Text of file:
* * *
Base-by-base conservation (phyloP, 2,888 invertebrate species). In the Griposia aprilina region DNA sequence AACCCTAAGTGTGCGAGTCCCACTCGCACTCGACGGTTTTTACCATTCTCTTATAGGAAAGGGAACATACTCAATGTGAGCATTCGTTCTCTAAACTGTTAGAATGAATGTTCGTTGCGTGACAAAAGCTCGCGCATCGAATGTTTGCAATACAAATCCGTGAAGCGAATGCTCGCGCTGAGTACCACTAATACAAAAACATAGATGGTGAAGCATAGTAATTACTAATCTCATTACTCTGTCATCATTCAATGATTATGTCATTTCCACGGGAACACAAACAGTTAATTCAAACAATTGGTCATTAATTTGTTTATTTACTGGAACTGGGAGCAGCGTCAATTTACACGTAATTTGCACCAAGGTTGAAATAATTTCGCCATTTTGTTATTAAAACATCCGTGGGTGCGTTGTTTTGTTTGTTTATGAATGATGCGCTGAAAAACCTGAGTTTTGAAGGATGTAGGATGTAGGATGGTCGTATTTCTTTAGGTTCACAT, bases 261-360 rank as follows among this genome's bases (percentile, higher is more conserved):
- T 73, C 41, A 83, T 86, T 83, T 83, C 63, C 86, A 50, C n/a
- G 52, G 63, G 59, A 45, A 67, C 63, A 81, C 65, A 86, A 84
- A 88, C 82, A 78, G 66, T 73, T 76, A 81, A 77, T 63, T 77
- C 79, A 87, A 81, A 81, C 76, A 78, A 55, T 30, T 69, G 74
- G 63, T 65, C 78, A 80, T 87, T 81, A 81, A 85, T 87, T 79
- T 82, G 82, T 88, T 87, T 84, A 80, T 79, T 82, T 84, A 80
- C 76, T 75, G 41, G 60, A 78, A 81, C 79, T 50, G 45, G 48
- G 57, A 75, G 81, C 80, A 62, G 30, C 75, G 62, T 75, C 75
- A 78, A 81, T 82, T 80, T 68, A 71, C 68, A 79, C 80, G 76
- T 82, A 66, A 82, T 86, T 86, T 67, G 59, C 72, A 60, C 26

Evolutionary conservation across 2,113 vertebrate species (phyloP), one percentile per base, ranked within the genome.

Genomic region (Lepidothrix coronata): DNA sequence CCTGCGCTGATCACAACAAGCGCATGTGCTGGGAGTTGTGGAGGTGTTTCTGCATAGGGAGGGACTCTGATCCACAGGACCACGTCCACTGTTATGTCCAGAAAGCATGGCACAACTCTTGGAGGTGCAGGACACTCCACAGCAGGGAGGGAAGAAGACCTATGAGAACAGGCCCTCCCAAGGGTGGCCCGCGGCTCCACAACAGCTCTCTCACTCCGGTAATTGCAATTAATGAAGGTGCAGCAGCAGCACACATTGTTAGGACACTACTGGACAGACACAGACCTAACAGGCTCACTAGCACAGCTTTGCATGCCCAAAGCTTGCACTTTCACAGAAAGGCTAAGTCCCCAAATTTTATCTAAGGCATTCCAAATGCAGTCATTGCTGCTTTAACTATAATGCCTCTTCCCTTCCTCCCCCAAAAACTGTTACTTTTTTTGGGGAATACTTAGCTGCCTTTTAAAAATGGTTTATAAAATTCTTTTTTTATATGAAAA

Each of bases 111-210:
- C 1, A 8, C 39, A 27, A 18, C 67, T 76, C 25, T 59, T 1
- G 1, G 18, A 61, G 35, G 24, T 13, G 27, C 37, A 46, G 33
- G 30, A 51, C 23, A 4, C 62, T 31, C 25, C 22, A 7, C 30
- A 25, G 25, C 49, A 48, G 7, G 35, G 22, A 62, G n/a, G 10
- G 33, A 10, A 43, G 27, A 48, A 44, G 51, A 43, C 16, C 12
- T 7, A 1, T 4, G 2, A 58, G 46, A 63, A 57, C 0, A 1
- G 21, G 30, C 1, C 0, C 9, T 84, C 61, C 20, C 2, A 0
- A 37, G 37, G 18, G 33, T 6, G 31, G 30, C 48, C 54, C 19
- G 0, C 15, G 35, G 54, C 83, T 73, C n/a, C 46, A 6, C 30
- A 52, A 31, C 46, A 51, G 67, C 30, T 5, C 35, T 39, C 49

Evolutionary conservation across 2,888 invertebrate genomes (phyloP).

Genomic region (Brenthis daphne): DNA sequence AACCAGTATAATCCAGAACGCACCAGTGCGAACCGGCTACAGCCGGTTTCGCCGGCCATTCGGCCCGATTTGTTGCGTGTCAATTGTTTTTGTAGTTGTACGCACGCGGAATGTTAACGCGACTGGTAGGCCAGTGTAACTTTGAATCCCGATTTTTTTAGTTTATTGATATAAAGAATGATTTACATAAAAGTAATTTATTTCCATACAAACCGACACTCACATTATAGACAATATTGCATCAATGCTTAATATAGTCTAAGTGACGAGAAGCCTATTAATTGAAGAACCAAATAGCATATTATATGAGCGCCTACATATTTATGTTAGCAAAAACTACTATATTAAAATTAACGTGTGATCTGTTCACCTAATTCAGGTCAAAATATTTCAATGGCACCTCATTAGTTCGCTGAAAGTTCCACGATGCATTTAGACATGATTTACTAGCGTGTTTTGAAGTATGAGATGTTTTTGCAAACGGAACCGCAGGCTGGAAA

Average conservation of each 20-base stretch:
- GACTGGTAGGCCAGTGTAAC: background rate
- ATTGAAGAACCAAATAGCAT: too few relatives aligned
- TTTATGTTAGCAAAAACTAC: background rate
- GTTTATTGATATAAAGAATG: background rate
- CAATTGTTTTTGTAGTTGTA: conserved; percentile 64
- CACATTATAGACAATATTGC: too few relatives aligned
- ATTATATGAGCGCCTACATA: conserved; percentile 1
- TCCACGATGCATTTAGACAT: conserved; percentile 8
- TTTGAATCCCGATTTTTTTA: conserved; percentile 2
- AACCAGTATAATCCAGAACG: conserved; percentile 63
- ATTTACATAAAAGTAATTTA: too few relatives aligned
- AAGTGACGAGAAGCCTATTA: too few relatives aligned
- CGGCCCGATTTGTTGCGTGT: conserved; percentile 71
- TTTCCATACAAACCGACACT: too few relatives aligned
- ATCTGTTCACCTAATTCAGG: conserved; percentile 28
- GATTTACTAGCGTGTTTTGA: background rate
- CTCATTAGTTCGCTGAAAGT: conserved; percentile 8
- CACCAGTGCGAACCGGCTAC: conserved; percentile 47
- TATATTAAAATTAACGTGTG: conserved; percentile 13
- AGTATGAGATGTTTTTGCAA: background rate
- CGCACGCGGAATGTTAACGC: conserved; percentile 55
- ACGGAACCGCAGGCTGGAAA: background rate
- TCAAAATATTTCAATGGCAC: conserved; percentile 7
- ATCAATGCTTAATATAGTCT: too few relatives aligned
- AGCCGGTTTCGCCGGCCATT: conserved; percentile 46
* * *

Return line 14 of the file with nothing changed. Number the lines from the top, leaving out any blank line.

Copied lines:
Each of bases 111-210: